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Ann Vasc Surg. 2004 Mar;18(2):228-33.

Endovascular management of iliac vein occlusive disease.

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Division of Vascular Surgery, Keck School of Medicine, University of Southern California, Los Angeles, USA.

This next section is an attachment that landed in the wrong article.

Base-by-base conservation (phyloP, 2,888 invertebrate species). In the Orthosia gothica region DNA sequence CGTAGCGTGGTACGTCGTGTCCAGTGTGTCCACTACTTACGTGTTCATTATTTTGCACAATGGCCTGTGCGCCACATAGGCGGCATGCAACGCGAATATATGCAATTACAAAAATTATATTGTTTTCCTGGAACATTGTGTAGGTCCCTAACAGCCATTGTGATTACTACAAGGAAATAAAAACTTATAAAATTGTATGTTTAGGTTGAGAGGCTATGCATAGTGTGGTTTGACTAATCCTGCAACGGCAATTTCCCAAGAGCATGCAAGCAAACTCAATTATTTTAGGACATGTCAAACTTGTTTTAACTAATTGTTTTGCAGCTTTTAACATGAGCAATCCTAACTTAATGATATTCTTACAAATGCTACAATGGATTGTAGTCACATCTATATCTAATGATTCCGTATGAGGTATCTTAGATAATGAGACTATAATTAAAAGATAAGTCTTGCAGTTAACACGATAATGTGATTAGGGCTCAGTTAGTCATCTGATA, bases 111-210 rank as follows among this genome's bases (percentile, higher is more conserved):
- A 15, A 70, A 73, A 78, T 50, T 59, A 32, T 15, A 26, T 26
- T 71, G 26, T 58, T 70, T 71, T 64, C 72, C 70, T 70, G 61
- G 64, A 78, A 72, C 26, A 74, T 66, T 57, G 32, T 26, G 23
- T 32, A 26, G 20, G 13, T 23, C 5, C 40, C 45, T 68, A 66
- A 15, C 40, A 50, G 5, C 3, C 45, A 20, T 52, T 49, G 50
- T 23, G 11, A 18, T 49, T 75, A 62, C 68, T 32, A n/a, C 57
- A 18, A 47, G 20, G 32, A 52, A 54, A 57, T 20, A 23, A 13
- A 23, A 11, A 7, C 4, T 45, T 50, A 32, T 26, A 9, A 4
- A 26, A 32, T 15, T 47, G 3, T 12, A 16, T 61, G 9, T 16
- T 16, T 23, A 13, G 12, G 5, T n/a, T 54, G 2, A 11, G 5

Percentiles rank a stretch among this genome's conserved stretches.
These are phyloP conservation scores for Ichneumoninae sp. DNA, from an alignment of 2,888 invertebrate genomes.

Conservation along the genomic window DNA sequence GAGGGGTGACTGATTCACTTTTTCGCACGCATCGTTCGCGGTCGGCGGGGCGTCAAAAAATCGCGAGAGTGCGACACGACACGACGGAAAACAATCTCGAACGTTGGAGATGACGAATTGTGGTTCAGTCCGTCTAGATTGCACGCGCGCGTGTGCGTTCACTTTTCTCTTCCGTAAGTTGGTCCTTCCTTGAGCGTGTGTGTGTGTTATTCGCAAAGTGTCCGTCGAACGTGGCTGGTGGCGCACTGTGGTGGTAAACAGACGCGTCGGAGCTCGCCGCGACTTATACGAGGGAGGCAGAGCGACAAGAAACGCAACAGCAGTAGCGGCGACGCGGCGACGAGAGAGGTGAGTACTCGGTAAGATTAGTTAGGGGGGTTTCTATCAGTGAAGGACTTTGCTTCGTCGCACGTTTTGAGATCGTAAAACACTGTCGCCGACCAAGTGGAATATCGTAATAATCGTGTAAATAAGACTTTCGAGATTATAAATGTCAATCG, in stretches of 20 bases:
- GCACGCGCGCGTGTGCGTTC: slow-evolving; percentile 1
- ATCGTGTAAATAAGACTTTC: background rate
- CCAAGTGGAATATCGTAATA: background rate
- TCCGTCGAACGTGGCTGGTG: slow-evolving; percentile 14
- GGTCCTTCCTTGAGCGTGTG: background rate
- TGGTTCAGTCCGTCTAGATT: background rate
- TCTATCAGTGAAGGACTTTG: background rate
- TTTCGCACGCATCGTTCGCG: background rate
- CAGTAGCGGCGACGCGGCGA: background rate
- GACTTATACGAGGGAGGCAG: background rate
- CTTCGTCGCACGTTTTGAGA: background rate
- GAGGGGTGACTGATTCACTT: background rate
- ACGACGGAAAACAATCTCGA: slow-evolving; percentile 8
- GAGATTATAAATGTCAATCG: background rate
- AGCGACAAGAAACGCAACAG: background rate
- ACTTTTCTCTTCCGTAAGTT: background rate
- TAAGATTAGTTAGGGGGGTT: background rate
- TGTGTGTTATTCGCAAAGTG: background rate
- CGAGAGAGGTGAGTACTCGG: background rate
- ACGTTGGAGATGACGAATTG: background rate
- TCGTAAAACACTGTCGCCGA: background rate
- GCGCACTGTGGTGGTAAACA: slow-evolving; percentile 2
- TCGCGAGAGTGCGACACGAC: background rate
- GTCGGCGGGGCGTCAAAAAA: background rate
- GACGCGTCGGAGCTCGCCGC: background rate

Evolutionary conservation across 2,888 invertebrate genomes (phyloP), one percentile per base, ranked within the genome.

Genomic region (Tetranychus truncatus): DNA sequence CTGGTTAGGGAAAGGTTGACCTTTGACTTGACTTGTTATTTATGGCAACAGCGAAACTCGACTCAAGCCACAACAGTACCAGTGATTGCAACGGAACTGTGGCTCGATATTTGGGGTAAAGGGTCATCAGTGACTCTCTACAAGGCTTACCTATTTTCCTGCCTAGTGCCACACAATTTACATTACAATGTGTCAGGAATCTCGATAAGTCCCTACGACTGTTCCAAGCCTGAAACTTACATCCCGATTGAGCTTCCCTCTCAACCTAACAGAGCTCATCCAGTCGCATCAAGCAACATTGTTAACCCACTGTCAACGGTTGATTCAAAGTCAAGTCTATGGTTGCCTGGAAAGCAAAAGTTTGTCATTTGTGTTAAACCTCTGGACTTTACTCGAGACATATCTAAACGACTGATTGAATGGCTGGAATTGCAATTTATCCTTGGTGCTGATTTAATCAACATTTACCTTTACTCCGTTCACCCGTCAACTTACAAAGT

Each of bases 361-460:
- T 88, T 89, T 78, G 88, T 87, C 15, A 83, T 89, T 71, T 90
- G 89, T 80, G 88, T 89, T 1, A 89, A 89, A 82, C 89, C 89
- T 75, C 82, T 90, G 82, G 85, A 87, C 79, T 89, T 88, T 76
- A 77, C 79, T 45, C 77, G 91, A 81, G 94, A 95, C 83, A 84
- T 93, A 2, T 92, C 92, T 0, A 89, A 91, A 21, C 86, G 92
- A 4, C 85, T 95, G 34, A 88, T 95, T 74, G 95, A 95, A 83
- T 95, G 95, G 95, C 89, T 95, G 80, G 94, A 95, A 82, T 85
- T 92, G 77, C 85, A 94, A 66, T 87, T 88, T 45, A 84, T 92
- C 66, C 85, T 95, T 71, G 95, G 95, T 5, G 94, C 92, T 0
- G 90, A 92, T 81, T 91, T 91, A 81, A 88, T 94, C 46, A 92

Iliac vein occlusive disease presents with either acute or chronic symptoms, both of which can be managed with endovascular techniques. This report summarizes our experience in a small cohort of patients undergoing percutaneous treatment of iliac vein occlusive disease. Six women and one man with occlusive lesions in the iliac veins are included in this report. All patients reported leg pain and swelling, involving the right leg in one and the left leg in six. Symptoms were acute in one patient and chronic in six. Two patients presented with a chronic stasis ulcer. All patients with chronic symptoms were treated with self-expanding stents deployed across the occlusive lesion. The patient with acute symptoms was treated successfully with thrombolysis, which uncovered a fixed stenosis that was then stented. Post-procedure follow-up with duplex scanning was used for vein patency. No significant complications occurred. All patients reported symptomatic improvement, with four having complete resolution. Duplex scanning showed all treated venous segments to be patent at a mean of 12 months. Recanalization of obstructed iliac vein segments can be performed successfully and leads to improvement in pain and edema in the affected limb. Midterm patency rates are excellent.

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